How to Build a Fountain in your Garden

Until fairly recently, most garden fountains were simple patterned sprays of water emerging from a pool. Now there are many options, ranging from sophisticated, grand affairs to small-scale child-safe features.

Wall-mounted lion’s head

This is usually cast into a block, made from concrete or reconstituted stone. A small pipe feeds water through the back and into the mouth, so this needs to be built into a backing wall from the outset. Water pours either directly into a pool below, or into a small suspended reservoir, which can then either overflow into a larger pool below, or be recirculated. Be aware that the smaller the reservoir, the greater the danger of it running dry, through evaporation, in hot weather.

Fountain garden

Geyser ‘foam’ jets

These are designed to suck in air and mix it with the water to produce a lively column of foaming water which, with an appropriate pump and nozzle, can reach a height of a metre (3ft) or more.

‘Bell’ jets

These compress a flow of water from a nozzle, deflecting it outwards and downwards to produce a glassy ‘mushroom’ of water. Lighting can produce dramatic results with this type of fountain, but you must make sure that the pond water is not dirty or full of debris.

Solar-powered fountains

These are now becoming widely available, and more efficient. Their output is not always as good or as substantial as conventional fountains and pumps, but this technology does make it possible to have a modest fountain in a place to where it is difficult to run electricity. Thanks to solar panel installation phoenix, our home has the best solar panel in our area now particularly in our garden fountain! To learn more about solar panels, click here for more information.

Bubbling stones, millstones and ‘boulder’ fountains

In most cases these are suspended by means of a strong steel grid – sometimes with pebbles and/or rocks – over an underground tank of water. Kits are available from most large garden centres. They include a small plastic reservoir and a plastic cover with a central hole for a fountain on a submersible pump below. Check the water level in the reservoir in hot weather.

Installing a pebble fountain:

1. Make a hole in which to fit the reservoir.

2. Line the hole with sand and place the reservoir into position, making sure it is level.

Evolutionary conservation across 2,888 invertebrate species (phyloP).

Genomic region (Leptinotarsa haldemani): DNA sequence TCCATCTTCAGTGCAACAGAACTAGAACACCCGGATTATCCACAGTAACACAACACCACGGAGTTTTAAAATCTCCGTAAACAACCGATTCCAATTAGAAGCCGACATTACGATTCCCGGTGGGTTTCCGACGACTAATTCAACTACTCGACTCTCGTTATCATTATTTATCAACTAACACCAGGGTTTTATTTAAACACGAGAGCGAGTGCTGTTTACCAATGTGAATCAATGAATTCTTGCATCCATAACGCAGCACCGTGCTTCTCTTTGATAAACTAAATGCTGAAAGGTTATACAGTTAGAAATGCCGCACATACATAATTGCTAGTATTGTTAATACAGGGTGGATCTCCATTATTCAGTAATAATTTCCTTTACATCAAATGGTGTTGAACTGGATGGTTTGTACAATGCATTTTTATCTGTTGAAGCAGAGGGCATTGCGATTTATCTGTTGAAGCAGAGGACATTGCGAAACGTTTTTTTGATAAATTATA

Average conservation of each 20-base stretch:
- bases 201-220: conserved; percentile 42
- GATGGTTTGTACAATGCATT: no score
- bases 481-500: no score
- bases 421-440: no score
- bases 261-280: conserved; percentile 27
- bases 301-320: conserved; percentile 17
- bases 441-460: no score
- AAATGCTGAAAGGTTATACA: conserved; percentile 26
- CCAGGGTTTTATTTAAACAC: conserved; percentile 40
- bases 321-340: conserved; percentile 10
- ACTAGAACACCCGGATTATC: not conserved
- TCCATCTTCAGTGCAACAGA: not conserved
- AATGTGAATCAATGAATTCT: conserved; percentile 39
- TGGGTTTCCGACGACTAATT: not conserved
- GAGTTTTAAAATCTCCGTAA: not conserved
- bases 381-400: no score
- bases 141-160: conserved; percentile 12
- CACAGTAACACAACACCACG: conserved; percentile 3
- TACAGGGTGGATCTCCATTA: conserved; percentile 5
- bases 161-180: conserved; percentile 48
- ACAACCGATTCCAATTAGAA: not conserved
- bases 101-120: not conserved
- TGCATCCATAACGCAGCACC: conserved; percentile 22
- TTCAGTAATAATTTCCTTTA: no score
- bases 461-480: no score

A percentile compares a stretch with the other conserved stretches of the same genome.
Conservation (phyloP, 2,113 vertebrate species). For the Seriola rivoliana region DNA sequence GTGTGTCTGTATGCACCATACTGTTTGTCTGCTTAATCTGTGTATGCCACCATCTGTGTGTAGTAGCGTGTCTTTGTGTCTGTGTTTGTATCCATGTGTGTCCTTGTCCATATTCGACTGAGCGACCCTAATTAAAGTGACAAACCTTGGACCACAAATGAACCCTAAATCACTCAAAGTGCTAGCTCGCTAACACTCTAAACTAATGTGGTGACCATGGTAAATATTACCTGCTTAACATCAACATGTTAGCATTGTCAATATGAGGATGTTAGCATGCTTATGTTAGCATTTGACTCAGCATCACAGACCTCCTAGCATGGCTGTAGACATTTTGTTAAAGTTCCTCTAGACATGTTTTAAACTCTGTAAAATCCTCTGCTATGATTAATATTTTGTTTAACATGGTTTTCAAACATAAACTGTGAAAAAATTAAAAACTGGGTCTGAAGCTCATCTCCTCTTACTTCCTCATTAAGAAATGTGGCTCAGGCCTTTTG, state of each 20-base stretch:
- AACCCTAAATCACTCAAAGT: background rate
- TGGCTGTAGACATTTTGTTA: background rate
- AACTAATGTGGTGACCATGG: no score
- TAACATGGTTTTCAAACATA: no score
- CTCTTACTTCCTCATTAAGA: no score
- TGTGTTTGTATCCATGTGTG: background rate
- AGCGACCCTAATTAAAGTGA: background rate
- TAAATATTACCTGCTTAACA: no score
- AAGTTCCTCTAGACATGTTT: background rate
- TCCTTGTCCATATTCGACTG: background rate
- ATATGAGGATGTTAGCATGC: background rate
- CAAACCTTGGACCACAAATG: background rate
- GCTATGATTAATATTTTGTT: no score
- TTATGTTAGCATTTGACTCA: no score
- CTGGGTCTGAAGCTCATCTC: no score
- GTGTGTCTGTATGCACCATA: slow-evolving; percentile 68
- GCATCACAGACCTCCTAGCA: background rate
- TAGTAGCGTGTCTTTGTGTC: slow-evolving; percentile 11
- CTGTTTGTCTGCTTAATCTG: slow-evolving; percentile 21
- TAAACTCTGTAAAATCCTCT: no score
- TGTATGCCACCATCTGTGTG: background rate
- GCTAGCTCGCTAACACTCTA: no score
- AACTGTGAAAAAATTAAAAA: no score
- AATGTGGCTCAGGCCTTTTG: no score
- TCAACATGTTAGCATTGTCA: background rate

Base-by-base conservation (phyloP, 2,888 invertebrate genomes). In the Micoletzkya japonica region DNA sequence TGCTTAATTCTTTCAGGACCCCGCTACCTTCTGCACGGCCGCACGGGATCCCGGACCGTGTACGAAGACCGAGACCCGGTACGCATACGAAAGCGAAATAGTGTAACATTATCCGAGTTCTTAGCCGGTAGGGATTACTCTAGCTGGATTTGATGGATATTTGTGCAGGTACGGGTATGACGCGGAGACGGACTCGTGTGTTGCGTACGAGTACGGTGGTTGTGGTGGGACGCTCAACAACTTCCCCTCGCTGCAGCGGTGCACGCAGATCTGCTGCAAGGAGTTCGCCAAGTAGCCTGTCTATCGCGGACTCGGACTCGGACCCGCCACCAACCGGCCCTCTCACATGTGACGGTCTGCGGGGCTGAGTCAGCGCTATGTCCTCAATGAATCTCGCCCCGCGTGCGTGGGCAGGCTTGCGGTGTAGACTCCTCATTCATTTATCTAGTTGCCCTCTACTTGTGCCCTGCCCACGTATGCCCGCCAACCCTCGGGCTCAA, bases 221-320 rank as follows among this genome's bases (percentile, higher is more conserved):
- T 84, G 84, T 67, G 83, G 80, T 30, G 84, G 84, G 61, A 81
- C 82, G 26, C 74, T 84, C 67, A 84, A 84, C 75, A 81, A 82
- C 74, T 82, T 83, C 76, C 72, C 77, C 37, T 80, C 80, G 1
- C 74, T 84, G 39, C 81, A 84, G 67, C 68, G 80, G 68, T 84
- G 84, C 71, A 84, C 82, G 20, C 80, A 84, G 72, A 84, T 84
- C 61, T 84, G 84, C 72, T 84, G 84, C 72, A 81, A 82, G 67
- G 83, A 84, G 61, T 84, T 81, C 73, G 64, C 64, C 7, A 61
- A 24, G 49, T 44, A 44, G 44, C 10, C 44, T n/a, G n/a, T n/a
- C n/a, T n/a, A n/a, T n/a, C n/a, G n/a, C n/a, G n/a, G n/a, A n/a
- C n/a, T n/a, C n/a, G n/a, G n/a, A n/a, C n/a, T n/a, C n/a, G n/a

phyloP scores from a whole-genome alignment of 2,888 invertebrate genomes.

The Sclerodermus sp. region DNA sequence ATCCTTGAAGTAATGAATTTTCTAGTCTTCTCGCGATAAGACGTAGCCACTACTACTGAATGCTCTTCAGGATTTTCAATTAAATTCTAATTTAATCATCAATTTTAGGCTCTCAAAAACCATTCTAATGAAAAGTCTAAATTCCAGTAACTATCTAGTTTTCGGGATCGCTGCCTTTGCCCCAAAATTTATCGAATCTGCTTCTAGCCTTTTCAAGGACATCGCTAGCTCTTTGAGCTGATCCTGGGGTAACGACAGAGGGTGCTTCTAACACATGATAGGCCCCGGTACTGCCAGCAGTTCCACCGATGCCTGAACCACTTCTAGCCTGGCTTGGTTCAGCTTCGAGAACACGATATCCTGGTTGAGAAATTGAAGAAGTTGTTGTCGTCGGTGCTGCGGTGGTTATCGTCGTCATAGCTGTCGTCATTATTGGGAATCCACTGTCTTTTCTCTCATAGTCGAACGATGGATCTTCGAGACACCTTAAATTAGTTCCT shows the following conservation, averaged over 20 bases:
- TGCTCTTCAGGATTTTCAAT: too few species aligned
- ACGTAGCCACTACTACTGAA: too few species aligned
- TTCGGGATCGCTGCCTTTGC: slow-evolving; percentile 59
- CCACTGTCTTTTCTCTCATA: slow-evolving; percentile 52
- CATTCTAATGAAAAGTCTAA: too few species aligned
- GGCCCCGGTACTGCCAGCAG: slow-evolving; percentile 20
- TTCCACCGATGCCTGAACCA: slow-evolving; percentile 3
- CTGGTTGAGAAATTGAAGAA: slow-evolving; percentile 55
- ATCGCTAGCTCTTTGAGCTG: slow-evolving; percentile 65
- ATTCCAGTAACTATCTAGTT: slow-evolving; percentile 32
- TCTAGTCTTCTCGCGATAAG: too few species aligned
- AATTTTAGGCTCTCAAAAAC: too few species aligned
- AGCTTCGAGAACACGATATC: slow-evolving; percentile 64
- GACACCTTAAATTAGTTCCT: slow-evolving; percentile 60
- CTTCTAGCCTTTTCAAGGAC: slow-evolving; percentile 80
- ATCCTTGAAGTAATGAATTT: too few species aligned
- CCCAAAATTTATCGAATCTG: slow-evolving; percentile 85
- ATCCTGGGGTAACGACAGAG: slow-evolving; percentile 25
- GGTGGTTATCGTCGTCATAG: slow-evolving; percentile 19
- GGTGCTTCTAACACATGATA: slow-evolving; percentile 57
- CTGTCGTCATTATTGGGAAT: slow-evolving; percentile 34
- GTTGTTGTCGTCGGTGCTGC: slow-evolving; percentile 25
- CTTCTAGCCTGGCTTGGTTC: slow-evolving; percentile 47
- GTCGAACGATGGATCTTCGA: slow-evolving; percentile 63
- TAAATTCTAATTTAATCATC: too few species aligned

3. Place the pump housing and nozzle and fill with water.

4. Arrange washed pebbles over the pump housing platform.

5. Surround the area with plants and paving – and switch on!

Installing an egg-style fountain

If you would prefer to see a piece of modern ‘art’-something that would be both a focal point and a talking point – this smooth, high density concrete egg fountain has a timeless, contemporary feel. Dimensions of the egg stone are: height 50cm; width 38cm (15m), and weight 80kg (1761b).

1. Excavations are started for housing the fountain liner’or ‘reservoir’. A layer of builders’ sand is required in the base of the hole to protect the liner from sharp stones

2. The liner is placed in to the hole to check for depth and level – a spirit level is crucial

3. More sand is required to protect the sides and lips of the liner, and all edge levels should be checked. The liner is finally put into position, level checked and then more sand used to inĀ­fill and pack the sides

Fountain garden

4. Rubber tubing, which is cut to fit, needs to be threaded through the egg fountain and then connected to the pump

5. The egg is placed into position, and a final check for levels is made

6. Pebbles are placed over the inspection cover to complete the effect, and new plants surround the whole structure

7. Within just a few weeks, the area looks established

Filed Under: General How To's


About the Author: Greenery always attracts Arthur Kunkle. He has a big garden where he plants many fruits and vegetables. His passion for gardening motivates him to write and share different tips on gardening.

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